top of page

Hannah Höch

Artist 45 Hannah Höch Dada Art

Hannah Höch was a German Dada artist. She is best known for her work of the Weimar period, when she was one of the originators of photomontage.

Photomontage, or fotomontage, is a type of collage in which the pasted items are from widely produced media to photos.

Höch's work was intended to dismantle the fable and dichotomy that existed in the concept of the "New Woman": an energetic, professional, and androgynous woman, who is ready to take her place as man's equal. Her interest in the topic was in how the dichotomy was structured, as well as in who structures social roles.

Other key themes in Höch's works were androgyny, political discourse, and shifting gender roles. These themes all interacted to create a feminist discourse surrounding Höch's works, which encouraged the liberation and agency of women continuing through to today.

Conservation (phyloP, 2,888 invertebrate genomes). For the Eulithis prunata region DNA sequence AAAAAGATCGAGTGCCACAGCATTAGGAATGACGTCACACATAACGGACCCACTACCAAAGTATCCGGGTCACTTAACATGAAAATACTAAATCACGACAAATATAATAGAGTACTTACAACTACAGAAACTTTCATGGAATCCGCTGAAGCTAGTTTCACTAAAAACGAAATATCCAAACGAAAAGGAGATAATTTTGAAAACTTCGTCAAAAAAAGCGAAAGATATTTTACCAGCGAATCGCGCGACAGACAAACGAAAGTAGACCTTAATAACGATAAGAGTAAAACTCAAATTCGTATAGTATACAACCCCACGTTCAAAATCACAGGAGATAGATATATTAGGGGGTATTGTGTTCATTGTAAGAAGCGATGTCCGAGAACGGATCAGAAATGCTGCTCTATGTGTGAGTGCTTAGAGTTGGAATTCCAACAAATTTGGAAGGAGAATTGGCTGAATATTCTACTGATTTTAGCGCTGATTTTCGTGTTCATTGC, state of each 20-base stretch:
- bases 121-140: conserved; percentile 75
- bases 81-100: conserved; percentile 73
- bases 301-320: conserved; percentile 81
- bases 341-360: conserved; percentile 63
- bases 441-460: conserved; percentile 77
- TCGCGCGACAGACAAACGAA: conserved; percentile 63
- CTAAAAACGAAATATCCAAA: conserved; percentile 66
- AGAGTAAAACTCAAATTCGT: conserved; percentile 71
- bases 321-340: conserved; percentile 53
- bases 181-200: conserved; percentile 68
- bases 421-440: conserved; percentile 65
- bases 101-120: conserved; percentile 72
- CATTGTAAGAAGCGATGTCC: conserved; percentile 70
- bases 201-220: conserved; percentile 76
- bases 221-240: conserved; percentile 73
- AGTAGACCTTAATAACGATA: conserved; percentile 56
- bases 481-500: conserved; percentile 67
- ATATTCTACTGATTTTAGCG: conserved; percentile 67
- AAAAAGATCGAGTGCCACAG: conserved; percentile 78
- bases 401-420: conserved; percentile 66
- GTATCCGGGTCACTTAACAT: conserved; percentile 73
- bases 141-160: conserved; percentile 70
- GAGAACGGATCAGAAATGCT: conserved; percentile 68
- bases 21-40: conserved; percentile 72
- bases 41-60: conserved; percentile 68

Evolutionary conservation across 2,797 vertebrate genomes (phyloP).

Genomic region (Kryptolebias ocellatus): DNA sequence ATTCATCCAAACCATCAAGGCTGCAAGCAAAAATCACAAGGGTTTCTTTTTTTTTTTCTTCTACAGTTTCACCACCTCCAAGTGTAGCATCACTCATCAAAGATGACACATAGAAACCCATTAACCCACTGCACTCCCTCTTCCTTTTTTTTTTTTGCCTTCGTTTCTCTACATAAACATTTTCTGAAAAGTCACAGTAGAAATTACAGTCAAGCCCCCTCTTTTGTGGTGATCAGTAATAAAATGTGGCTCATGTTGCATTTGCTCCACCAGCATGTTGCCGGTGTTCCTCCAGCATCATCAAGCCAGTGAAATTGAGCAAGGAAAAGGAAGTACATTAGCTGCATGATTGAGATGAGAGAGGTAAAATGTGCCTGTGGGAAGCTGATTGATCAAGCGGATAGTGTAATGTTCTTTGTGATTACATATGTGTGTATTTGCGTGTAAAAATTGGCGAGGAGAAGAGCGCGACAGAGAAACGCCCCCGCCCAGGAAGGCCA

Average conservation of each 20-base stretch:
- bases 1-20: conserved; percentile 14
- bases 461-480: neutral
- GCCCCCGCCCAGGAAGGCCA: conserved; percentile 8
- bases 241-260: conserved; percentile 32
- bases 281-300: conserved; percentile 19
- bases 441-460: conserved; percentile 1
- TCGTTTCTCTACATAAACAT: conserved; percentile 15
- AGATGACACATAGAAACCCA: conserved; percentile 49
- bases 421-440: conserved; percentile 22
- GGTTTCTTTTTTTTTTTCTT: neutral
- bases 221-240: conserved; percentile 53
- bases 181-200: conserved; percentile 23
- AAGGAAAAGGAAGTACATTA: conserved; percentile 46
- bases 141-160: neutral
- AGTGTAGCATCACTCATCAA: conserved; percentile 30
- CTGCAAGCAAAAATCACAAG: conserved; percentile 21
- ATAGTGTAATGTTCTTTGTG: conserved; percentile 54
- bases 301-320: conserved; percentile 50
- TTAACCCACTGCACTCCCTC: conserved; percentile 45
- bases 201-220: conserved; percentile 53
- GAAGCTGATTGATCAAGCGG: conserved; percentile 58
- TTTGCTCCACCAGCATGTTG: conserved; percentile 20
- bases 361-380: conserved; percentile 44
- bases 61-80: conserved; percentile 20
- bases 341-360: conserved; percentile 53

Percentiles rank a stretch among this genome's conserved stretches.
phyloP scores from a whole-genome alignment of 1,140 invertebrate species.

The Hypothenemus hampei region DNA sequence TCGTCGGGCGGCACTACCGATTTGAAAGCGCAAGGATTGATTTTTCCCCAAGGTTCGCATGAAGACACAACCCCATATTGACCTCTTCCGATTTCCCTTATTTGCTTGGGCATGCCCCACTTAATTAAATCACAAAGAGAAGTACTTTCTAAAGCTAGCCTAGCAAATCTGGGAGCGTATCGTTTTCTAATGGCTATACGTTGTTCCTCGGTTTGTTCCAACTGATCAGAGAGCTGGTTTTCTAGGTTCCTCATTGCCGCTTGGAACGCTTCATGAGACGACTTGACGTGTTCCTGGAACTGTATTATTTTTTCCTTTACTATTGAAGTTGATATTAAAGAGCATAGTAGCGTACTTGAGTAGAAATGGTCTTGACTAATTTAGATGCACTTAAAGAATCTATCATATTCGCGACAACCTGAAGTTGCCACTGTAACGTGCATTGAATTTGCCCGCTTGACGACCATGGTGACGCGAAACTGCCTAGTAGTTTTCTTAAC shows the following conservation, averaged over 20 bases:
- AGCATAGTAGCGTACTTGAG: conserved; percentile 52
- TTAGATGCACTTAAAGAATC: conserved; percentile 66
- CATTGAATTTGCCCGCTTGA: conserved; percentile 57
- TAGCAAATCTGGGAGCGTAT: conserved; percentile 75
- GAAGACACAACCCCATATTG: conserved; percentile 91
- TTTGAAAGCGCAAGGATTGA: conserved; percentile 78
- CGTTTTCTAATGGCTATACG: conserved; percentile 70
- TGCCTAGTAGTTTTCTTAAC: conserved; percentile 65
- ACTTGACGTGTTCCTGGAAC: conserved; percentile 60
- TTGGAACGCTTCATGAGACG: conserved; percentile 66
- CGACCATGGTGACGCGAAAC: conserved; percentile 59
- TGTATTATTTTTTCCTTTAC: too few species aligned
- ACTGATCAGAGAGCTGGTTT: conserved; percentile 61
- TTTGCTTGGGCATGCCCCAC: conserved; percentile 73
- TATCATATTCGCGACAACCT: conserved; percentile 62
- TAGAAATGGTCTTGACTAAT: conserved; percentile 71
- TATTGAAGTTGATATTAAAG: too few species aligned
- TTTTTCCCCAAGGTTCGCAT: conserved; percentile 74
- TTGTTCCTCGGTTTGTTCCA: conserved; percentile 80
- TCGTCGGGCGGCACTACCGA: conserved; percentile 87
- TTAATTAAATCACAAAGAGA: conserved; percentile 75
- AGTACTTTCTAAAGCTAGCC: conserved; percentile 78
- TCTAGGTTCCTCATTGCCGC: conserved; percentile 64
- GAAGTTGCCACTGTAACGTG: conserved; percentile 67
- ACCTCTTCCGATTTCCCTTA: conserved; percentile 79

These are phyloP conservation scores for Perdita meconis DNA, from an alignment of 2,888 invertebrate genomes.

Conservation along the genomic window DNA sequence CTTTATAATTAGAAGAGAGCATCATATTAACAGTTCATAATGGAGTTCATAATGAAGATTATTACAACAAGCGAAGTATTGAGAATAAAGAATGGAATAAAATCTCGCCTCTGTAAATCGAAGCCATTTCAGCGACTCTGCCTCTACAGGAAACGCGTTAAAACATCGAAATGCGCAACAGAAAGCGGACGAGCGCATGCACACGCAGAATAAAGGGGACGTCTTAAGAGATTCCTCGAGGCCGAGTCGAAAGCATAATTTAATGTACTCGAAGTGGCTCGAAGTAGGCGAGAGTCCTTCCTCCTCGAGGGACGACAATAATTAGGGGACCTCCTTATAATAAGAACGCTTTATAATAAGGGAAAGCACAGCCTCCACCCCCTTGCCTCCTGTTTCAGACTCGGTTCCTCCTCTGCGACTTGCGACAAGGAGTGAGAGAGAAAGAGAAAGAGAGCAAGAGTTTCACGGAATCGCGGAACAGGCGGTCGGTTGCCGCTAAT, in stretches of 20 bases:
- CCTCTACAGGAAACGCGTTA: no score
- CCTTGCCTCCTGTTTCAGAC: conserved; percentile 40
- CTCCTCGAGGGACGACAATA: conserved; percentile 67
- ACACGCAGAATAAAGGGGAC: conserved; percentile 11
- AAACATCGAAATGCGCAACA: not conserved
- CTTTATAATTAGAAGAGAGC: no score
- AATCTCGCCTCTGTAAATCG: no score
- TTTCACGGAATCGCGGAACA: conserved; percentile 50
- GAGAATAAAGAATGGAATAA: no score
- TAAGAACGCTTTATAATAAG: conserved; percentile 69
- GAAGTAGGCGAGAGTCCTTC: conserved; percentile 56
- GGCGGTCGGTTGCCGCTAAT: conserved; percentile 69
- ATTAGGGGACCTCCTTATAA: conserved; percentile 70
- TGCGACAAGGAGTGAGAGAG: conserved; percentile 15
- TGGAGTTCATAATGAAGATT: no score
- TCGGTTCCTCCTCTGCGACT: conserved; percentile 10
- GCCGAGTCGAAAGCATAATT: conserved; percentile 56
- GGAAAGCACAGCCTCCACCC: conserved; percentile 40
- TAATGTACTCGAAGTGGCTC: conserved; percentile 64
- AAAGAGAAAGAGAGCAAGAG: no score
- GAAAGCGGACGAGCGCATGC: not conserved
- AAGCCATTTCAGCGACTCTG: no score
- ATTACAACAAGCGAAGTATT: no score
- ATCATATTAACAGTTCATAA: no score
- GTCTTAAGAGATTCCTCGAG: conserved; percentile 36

Like other Dada artists, Höch's work came under close scrutiny by the Nazis as it was considered degenerate.

She was a bisexual preferring to not explicitly define her relationships. They were not only offended by her aesthetic, but also by her political messages and by the mere fact that she was a woman.

Her images portrayed androgynous individuals, which the Nazis despised. Nazi ideology appreciated artwork that portrayed the ideal Aryan German man and woman.

Höch was not only a rare female practicing prominently in the arts in the early part of the twentieth century—near unique as a female active in the Dada movement that coalesced in her time—she also consciously promoted the idea of women working creatively more generally in society.

Höch also helped expand the notion of what could be considered art by incorporating found elements of popular culture into "higher" art.

“I wish to blur the firm boundaries which we self-certain people tend to delineate around all we can achieve." - Hannah Höch

In part of celebrating LGBTQ artists it’s hard not to see how many artists simply wish to exist and be without judgement or being shunned.

I believe its perhaps the fear of between these boundaries that terrifies close minded people.

Never hate


bottom of page